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For reviving a perm in between perms try using a curl enhancer.

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This look can be achieved by using Aveda curl enhancer, a hair diffuser, ( which is used to blow dry curls that will not seperate them while drying) drying upside down and scrunching.

For thick frizzy, wiry type hair I would suggest using a defrizzer or shiner, a straight iron will also help to flatten, smooth and gives greater control. Bumble & Bumble is just one of many different brands for helping tame frizz.

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Although I do not normally suggest buying products from a store I recommend only one if you do and that is Sunsilk. I have said it before and I will say it again, “I have had nothing but good come out of using their products.” They have a whole product line for this type of hair, shampoo, conditioner and defrizzers.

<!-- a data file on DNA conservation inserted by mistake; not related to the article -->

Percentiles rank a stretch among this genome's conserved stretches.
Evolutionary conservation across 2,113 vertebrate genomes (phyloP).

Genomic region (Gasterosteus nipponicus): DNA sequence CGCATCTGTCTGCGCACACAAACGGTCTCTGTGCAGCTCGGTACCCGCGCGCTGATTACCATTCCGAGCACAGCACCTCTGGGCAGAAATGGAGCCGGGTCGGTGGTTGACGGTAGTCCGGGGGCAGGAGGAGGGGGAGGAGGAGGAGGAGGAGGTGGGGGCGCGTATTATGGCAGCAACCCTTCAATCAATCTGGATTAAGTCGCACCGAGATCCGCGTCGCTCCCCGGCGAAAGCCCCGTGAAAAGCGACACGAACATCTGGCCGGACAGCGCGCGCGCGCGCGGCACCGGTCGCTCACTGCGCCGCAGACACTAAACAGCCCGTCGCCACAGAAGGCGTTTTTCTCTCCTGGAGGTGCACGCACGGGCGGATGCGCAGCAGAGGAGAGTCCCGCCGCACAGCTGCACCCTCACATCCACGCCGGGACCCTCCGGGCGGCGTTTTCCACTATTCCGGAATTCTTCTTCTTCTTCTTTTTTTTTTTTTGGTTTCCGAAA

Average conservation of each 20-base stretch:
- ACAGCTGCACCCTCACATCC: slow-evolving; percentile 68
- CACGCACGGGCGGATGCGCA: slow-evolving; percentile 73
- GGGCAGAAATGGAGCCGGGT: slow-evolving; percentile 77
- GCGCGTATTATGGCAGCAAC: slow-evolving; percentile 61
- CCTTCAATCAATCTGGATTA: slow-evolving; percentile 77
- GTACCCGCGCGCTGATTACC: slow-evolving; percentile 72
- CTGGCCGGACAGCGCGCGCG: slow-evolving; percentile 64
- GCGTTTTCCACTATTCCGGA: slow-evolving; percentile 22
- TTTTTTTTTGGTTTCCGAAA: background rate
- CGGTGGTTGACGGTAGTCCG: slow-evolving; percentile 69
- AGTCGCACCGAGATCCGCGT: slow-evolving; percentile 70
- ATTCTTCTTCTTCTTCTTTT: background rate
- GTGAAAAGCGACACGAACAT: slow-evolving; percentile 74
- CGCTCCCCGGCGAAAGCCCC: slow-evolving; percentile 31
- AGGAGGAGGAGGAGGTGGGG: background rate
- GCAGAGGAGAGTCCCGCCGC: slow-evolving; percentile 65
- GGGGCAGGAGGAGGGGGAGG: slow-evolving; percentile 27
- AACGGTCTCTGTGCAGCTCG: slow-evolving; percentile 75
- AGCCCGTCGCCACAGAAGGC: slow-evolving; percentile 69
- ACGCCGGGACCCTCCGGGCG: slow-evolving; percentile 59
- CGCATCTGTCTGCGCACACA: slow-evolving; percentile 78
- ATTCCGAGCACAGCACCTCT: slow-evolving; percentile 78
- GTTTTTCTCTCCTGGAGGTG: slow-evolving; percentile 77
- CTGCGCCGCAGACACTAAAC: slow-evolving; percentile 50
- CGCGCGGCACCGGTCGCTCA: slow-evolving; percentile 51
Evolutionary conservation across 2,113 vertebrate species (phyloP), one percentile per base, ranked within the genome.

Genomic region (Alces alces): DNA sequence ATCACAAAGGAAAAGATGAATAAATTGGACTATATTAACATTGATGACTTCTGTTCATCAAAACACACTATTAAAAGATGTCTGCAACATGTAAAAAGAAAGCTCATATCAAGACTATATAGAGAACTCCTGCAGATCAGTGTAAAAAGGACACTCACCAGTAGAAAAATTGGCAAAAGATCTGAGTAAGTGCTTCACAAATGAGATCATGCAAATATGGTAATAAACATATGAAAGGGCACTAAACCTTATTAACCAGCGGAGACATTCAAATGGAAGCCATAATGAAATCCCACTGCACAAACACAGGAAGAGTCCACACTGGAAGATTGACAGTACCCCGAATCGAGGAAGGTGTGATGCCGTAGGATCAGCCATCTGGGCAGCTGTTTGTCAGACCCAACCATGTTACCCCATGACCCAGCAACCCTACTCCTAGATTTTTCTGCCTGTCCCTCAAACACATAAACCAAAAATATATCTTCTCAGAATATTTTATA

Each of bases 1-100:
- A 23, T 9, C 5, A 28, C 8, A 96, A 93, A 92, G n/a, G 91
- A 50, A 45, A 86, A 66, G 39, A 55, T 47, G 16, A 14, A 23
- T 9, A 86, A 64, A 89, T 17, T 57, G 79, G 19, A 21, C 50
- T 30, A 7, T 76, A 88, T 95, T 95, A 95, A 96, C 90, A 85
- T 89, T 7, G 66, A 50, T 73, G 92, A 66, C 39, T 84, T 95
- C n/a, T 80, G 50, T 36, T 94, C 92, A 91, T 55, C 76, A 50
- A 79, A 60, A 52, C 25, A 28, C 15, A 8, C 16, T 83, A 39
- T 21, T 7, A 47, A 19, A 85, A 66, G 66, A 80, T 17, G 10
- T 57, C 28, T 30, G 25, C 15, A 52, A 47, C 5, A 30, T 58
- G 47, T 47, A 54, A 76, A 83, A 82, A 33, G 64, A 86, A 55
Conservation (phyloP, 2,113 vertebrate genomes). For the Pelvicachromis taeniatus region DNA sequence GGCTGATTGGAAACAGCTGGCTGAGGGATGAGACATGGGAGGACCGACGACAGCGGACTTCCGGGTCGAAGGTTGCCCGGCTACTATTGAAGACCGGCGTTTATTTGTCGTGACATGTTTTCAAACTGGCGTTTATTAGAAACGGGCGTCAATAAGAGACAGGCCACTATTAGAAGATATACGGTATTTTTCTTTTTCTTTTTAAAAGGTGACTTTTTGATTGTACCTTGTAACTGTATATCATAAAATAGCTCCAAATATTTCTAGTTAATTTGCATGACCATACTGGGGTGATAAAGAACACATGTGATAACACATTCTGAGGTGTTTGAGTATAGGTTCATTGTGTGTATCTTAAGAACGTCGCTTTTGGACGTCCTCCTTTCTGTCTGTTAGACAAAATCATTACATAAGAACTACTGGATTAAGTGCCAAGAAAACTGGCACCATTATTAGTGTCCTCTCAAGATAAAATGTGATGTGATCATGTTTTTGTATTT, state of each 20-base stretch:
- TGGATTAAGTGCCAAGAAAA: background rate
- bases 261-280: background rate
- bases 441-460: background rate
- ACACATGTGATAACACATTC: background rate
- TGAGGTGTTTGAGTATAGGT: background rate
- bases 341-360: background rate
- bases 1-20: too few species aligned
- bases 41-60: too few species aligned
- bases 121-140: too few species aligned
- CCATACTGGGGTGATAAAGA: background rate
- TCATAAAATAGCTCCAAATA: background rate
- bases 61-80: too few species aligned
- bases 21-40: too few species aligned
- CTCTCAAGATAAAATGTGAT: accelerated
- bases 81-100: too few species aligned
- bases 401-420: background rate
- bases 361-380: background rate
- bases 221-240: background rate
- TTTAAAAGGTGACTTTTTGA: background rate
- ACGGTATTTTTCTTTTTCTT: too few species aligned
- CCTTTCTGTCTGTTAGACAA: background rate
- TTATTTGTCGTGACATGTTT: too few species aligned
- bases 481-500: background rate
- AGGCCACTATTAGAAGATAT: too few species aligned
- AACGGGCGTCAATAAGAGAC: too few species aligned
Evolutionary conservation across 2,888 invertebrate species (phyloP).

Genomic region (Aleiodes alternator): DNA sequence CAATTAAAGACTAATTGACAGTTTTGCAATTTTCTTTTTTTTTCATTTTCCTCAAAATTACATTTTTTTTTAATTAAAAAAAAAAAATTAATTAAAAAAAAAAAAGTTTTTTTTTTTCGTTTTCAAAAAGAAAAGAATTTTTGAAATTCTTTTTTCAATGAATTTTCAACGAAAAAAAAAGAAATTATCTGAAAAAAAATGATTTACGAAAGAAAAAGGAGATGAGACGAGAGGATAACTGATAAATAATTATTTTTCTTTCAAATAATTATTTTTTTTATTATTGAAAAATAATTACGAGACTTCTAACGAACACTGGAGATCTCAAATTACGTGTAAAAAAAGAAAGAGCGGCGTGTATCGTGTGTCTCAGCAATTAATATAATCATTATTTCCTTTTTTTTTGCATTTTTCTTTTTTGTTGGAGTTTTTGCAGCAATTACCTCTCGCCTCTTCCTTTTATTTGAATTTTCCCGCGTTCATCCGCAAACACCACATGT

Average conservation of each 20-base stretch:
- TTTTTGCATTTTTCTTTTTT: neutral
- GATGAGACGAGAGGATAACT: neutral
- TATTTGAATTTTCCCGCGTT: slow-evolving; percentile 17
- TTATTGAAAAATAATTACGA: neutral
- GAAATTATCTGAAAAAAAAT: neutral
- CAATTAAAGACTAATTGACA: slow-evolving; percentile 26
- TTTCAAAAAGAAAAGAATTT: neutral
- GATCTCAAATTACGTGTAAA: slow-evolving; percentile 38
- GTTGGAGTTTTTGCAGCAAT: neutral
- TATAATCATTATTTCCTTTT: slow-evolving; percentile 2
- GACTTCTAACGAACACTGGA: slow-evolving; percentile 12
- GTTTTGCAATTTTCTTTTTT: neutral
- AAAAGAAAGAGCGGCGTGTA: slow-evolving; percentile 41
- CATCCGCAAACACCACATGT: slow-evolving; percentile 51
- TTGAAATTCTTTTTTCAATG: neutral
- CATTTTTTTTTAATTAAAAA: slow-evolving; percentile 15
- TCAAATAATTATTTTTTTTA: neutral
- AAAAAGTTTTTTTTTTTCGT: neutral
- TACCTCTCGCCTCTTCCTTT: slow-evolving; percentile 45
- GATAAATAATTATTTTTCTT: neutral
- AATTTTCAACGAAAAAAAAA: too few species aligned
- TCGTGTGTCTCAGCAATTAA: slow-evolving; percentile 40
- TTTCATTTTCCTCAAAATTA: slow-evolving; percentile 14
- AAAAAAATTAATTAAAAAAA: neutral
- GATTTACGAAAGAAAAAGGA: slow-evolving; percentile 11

Most products from the store are watered down and contain wax. Next time you shampoo your hair put a little baking soda in with it and wash normally. You will feel a huge difference in your hair because you just stripped all of the store bought products out of your hair. But DO NOT USE if you have to go out, you will have what looks like dandruff but is in fact flakes of all the stuff that we call wax coming out of your hair. Do the baking soda method a few times until you do not see any flakes. Unbelievable isn’t it?

Salon products are concentrated and are PH balanced for your hair. A normal ph balance is around 5.5.

To keep your hair in the style that you like, you must see your hairdresser regularly. A good haircut must be maintained and I suggest not waiting any longer than 6 weeks between visits. Until next time…Good luck!

Niki